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The Digital Tipping Point: Free film made with free tools

by John Sullivan Contributions Published on Apr 14, 2009 05:51 PM

Christian Einfeldt is producing a documentary movie called the Digital Tipping Point about how free software is changing global culture. He is releasing all of his footage under a free license, and is inviting participants to grab the video and use it to tell stories about how free software has changed their lives. He also wants the film to be produced using only free software tools.

He writes:

I am producing a movie about the cultural implications of the global shift to free software. The project is called the Digital Tipping Point. We have interviews with lots of prominent politicians, thinkers, business leaders, and free software developers.

To scale up, we want to encourage people to use only free software tools, for many different reasons, some pragmatic, and some ethical. One of the biggest impediments we have encountered to creating a free software video community is the insistence on most people in the video world on using non-free tools such as Final Cut Pro or Adobe Premier Pro.

The pervasiveness of these non-free tools poses several problems: 1) proliferation of non-free codecs; 2) the need to often re-render submissions of video from non-free tools; 3) the delay in development of free software video tools; 4) the delay in creating a knowledge base of free software tools; 5) the limited growth of video editors knowledgeable and passionate about using free tools; 6) the need to use non-free codecs to view content created by users of non-free tools; 7) the creation of vast libraries of media in non-free formats.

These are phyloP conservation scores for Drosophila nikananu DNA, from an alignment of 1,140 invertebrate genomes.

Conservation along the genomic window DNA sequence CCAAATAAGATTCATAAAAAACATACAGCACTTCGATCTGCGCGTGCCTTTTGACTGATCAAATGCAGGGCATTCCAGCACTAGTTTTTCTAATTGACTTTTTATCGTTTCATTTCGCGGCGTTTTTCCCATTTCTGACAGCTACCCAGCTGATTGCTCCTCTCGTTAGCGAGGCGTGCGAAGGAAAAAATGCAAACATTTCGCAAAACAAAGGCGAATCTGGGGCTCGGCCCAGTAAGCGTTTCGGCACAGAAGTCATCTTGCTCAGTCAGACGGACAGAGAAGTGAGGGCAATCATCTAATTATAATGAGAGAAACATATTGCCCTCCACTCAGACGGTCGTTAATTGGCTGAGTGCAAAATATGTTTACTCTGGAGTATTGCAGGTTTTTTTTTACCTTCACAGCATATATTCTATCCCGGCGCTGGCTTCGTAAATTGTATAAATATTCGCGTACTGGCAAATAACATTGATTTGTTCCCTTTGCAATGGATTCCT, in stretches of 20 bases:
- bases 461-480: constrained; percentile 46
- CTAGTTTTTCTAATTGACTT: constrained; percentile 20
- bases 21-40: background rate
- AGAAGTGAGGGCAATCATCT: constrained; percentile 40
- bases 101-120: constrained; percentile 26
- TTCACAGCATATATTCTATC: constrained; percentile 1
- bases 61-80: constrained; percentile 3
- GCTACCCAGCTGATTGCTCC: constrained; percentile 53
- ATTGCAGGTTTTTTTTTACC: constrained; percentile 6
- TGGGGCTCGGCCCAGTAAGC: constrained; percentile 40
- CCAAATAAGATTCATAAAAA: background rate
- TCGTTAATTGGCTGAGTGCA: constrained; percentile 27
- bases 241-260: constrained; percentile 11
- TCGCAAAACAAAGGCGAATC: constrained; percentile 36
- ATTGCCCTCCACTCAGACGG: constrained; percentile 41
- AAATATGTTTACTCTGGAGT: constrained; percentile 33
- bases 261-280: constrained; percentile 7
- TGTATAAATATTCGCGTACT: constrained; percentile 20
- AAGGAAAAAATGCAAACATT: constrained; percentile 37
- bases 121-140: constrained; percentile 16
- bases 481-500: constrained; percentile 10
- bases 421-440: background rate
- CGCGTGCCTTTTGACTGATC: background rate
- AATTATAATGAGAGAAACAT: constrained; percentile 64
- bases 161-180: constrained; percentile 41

While these problems might not be the result of actual DRM code, there is a close relationship between proprietary code and proprietary formats. If we are going to tell our stories, the stories of how free software can be more fun, more original, more creative, more long-lasting, and better for civil cyber rights, we will need to become adept at using free software tools if we are going to collaborate on these projects with the same sophistication and professional results that have characterized many free software projects.

Non-free software packages such as Final Cut Pro and Adobe Premier Pro might be alluring in their feature sets and included assets, but those non-free applications keep us tied to non-free platforms such as Microsoft Windows and Apple OS X.

The best remedy for this problem is to just pick up a cheap video camera and start shooting your own video blogs, and use the robust free software tools out there to capture, edit, composite, render, and upload those pieces to public sites such as Archive.org. It is only by using these great tools that we will be able to develop the skills to create moving and emotionally compelling works of pop art that will speak to the newbies who don't know the difference between Software Libre and software gratis.

Christian makes a great point -- There are many free software video editing tools out there: Kino, Cinelerra, AVIDemux, Kdenlive, LiVES, Lumiera, as well as PiTiVi and the Open Movie Editor. But video editing remains an area considered by many users to be an obstacle to switching to a fully free operating system. This is why it is on the FSF's High Priority Project list.

The way forward is not to sit on our hands and wait for someone else to do the work. The way forward is to make a commitment to use the tools as they are available today whenever possible, and to push the envelope of what "whenever possible" means. If you are able to help by organizing this effort, contributing code, bug reports or feedback about user experience, please speak up on the wiki page we have created for this.

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